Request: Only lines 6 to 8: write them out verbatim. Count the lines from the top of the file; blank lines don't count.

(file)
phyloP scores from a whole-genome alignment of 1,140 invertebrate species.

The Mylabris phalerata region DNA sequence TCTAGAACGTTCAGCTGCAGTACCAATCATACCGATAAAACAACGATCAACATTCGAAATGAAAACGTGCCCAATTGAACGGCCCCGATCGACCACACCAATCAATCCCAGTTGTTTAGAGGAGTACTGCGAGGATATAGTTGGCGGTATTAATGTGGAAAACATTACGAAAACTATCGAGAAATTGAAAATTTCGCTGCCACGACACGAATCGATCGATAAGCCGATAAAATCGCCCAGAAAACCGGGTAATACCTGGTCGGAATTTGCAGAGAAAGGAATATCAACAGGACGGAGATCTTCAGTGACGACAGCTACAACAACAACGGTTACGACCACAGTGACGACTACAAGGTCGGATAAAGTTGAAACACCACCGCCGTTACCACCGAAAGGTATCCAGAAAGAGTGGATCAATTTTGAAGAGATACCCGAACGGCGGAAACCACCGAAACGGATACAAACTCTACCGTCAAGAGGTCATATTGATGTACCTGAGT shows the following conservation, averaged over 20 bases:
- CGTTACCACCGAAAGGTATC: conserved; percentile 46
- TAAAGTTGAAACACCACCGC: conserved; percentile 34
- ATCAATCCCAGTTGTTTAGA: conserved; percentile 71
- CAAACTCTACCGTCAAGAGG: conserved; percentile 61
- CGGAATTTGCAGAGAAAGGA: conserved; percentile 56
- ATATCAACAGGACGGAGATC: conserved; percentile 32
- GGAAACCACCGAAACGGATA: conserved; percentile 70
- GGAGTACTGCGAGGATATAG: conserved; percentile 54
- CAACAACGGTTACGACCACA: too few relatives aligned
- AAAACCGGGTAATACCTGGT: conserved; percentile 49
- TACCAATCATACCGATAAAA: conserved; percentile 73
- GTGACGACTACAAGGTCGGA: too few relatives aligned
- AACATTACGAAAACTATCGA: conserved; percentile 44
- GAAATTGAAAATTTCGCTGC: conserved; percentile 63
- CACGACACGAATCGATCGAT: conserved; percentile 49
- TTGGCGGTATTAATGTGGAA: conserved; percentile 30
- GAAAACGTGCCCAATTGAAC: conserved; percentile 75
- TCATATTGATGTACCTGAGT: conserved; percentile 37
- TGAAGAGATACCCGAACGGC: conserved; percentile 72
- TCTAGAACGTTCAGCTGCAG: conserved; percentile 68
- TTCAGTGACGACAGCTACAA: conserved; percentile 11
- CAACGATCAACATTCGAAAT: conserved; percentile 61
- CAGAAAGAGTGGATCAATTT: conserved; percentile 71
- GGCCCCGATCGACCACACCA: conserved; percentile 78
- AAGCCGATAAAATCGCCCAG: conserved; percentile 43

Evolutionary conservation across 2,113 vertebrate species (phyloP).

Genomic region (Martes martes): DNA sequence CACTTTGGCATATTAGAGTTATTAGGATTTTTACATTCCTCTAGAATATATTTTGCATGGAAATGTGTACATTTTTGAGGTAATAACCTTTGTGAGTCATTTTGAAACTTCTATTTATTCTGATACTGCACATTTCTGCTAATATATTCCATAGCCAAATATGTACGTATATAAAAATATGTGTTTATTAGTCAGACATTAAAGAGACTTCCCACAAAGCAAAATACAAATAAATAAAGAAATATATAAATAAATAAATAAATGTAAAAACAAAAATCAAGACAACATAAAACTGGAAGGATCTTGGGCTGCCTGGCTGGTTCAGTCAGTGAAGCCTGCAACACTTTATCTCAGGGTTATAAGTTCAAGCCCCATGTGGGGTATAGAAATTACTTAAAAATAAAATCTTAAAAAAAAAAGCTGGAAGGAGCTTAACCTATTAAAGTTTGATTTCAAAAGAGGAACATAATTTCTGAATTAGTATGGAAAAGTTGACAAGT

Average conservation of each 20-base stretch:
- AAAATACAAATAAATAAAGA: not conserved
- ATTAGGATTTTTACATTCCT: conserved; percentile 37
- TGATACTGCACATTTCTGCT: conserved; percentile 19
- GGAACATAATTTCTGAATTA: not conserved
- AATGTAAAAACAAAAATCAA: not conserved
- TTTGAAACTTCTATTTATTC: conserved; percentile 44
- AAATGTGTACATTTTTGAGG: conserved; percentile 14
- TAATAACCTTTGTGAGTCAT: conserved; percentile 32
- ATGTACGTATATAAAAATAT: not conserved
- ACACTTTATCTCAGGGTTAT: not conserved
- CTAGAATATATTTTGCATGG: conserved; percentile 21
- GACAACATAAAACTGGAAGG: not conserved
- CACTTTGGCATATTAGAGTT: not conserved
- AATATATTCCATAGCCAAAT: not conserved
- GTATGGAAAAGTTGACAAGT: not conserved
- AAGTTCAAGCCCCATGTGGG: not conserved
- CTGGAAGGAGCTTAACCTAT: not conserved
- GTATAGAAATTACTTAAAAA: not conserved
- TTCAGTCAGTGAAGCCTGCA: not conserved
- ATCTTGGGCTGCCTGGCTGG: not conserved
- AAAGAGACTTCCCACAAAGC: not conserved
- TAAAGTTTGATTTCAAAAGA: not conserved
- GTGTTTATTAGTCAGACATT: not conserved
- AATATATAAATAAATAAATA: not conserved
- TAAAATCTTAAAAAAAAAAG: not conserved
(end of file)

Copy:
- CAAACTCTACCGTCAAGAGG: conserved; percentile 61
- CGGAATTTGCAGAGAAAGGA: conserved; percentile 56
- ATATCAACAGGACGGAGATC: conserved; percentile 32